There is allegedly a great, big super moon outside my window—not just any super moon, mind you, but potentially the biggest, brightest, super mooniest super moon we’ll get to see until 2026. I could look at it, but I will not. Sorry, moon! I’m sure you have many other, far more interested fans.
Forbes says Tuesday night’s super moon situation is a thanks to the moon reaching its perigee, i.e. making its closest approach to Earth, at the same time it reaches its “moment of greatest illumination,” hence its extra vivacity. Forbes also claims this particular combination won’t happen again for another seven years, hence the urgency.
“If you’re only going to see the Moon once this year, this is the ultimate time to do it,” Forbes helpfully enthuses. And yet, I will see the moon many other times this year, possibly on nights that are less cloudy than this one. I will say, “Look, the moon!” and then I will finish drinking my beer or cross the street or return to a blog post much like this one, completely unchanged.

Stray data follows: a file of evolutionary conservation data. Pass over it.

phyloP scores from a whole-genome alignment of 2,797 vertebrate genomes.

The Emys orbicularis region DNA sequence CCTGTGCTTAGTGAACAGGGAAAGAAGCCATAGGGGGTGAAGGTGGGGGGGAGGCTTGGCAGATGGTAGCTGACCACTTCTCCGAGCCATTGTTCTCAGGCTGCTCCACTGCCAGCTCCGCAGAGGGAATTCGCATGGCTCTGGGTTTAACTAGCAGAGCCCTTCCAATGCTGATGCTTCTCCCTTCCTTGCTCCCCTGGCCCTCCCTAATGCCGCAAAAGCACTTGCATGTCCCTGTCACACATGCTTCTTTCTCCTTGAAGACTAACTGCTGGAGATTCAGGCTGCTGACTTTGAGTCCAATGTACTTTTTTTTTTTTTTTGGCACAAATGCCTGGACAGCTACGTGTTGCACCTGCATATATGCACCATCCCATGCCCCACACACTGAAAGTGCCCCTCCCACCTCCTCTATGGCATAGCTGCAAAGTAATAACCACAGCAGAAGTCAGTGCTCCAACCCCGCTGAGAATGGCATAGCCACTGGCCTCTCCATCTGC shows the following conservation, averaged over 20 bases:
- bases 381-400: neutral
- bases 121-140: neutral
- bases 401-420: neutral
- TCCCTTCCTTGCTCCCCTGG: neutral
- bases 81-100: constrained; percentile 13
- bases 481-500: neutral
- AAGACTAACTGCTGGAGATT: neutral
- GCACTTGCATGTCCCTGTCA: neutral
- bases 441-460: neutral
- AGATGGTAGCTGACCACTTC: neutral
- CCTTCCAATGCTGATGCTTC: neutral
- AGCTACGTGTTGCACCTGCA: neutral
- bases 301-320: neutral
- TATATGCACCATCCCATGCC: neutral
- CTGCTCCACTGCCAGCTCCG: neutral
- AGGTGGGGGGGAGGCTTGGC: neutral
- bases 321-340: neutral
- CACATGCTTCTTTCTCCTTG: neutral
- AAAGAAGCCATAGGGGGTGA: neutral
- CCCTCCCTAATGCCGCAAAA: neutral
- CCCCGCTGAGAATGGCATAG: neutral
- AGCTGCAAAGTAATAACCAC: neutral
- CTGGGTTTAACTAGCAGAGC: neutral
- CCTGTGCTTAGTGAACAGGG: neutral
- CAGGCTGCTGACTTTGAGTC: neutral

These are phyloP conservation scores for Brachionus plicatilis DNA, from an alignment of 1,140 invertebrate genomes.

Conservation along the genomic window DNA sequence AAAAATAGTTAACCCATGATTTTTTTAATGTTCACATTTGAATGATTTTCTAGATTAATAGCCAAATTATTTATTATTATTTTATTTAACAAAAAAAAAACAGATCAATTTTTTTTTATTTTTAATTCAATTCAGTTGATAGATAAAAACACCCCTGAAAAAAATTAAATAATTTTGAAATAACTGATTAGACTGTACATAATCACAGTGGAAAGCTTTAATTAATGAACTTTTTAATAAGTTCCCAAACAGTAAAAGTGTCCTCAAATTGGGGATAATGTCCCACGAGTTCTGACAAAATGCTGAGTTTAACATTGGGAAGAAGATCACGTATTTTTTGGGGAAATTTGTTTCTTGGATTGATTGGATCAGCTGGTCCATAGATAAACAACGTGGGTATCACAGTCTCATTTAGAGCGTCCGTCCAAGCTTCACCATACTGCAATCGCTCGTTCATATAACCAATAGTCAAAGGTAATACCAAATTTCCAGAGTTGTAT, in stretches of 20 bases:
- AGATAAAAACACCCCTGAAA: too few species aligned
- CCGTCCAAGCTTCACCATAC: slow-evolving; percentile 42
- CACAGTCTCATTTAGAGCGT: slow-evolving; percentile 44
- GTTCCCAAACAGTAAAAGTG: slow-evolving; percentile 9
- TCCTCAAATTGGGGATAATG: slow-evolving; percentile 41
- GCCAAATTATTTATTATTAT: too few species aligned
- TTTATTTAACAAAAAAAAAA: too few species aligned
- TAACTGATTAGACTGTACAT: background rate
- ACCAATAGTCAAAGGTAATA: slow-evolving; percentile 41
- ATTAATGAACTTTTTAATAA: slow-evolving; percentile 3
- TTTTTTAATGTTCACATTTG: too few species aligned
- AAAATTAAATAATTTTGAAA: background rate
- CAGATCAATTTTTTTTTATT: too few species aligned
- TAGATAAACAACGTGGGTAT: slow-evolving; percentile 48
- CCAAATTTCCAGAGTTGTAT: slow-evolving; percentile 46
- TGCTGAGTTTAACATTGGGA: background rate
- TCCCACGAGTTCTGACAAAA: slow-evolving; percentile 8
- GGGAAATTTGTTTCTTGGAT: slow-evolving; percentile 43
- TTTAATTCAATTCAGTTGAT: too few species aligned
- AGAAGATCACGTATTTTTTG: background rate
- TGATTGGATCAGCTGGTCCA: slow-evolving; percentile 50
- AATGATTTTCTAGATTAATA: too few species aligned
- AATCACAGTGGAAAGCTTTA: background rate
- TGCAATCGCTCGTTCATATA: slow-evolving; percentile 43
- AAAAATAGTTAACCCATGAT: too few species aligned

There was super moon just last month. NASA says there will be another super moon on March 19. There are, as my colleague Clio Chang has already pointed out, too many moons, and they are all starting to swim together into one giant ball of lit rock. I am starting to think all these Super Moons are just slightly redder moons with better PR reps.
I mean, I guess it’s cool.
Anyway, if you want to look at the moon, I am sure it is hovering in the sky somewhere right now. I do not feel like getting up from my couch, but please give it my best.